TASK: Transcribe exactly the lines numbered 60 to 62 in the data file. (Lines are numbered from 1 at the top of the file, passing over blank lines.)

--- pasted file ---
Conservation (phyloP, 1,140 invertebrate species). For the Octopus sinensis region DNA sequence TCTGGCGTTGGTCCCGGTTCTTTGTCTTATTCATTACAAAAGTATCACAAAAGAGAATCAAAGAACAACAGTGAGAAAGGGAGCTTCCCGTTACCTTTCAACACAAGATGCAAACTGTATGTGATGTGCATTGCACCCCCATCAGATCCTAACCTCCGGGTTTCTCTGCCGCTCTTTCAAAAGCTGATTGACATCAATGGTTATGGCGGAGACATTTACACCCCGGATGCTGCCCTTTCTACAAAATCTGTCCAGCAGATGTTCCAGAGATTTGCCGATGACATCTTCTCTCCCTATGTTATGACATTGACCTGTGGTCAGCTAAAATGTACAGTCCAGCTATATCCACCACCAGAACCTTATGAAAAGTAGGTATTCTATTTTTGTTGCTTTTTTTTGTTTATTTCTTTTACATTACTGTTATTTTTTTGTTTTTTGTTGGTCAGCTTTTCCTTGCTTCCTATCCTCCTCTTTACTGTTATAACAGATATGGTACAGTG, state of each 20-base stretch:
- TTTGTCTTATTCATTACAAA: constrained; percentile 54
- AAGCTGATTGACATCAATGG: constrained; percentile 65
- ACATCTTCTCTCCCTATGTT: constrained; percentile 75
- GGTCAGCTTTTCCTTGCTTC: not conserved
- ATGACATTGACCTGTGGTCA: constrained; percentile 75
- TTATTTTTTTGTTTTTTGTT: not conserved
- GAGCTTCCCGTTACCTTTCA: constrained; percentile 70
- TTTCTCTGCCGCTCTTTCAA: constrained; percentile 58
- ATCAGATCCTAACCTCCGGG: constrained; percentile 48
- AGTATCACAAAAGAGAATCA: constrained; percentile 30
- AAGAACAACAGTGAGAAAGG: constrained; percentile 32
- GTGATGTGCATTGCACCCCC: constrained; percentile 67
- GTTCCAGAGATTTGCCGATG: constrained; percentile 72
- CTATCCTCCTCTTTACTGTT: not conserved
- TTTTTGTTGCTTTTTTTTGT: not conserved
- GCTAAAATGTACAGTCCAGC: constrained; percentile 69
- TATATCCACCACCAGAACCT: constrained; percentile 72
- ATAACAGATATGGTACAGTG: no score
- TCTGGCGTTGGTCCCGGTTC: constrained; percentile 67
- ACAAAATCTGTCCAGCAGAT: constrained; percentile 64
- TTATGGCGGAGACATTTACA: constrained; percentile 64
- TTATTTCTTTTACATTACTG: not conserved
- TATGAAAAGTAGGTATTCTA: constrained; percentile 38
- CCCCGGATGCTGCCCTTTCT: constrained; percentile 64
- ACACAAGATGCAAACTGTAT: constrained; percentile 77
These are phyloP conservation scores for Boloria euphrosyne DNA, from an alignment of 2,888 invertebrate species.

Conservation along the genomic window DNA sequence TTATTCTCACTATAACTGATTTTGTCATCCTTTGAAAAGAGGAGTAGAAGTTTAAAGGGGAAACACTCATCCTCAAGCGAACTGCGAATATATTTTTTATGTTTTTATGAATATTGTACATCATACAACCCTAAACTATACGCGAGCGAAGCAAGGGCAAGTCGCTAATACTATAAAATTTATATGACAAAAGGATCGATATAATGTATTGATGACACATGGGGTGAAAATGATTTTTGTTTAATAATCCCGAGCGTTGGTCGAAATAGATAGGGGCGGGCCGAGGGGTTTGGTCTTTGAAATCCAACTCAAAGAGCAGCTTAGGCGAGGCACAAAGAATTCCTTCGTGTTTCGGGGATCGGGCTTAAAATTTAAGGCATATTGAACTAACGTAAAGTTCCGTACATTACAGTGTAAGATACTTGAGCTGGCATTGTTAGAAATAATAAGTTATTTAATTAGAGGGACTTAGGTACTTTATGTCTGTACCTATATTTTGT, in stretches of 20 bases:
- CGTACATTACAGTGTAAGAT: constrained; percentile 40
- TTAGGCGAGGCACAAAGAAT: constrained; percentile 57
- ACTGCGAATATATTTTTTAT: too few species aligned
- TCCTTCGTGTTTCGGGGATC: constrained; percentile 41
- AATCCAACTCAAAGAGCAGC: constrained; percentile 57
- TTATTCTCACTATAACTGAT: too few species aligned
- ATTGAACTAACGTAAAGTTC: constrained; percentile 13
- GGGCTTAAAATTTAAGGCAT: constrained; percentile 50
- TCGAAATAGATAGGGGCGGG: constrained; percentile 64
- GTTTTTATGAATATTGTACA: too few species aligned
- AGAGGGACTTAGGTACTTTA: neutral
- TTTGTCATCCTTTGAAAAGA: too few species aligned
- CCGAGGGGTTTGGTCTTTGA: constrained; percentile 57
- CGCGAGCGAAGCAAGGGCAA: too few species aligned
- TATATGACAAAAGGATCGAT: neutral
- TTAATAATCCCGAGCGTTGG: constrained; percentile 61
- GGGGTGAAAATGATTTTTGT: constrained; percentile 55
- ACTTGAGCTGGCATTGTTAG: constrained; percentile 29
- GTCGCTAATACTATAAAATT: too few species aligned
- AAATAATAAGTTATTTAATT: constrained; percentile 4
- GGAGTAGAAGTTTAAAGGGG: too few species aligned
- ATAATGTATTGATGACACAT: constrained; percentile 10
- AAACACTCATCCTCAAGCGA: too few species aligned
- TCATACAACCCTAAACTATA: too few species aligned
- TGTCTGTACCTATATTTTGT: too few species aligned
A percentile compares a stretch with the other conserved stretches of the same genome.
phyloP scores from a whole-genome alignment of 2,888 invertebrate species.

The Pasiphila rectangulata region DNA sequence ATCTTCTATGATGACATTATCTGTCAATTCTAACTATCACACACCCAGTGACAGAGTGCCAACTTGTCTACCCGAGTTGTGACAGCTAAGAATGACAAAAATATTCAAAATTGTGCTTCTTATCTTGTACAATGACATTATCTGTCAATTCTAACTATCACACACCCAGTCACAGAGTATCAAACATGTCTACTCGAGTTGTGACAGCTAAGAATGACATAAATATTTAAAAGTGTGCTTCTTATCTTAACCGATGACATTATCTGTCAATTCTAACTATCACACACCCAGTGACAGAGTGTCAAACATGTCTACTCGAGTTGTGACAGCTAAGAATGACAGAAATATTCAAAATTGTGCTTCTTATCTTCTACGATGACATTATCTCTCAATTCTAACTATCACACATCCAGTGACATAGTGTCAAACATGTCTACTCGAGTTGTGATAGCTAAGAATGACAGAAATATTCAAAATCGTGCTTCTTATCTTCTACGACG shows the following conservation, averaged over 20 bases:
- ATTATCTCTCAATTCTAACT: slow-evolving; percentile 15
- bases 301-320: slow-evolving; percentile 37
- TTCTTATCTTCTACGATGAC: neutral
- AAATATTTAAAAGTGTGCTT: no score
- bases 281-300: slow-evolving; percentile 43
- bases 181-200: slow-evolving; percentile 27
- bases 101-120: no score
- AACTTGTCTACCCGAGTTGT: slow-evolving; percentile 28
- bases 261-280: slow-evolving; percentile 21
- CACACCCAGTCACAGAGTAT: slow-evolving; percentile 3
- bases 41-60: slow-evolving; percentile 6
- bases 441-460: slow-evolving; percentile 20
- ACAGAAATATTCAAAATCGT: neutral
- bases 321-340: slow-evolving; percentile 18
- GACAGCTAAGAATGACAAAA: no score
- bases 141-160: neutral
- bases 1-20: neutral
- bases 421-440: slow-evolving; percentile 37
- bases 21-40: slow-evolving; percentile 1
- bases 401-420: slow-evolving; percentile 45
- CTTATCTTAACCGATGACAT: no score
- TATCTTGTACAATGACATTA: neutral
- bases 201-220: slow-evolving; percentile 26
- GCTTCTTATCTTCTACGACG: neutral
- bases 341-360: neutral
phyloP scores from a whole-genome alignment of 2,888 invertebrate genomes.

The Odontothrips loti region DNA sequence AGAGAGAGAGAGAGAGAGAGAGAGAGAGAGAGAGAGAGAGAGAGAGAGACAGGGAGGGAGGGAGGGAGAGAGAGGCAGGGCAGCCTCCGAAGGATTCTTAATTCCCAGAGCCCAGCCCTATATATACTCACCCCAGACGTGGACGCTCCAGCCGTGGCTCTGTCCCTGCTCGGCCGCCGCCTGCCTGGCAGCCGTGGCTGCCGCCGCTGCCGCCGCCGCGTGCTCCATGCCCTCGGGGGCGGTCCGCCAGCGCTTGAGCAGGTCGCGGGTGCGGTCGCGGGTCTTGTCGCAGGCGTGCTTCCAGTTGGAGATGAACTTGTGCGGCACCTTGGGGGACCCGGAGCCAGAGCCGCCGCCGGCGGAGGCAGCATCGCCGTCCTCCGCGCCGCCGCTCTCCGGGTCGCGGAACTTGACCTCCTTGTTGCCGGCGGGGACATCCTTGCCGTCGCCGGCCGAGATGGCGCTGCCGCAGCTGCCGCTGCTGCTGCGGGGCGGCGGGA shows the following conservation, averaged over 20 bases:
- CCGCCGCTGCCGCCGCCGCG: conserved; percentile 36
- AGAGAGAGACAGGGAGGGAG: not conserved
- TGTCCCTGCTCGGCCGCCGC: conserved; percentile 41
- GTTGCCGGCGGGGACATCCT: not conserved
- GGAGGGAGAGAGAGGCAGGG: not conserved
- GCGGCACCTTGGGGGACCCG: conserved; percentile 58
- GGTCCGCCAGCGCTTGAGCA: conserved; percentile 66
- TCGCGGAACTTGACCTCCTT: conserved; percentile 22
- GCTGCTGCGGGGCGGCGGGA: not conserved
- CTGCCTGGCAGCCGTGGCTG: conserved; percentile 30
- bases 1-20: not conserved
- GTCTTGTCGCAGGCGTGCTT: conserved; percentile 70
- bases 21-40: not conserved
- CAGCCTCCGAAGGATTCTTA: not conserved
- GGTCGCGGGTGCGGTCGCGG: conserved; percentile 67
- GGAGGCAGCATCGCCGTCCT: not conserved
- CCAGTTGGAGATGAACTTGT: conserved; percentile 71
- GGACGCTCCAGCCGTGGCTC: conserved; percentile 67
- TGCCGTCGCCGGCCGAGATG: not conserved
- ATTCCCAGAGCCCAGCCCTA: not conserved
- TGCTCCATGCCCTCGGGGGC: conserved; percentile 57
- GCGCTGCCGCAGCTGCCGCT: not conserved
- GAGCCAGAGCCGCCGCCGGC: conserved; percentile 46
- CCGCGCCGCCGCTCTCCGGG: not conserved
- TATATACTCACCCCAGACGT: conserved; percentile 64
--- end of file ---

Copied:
- AAATATTTAAAAGTGTGCTT: no score
- bases 281-300: slow-evolving; percentile 43
- bases 181-200: slow-evolving; percentile 27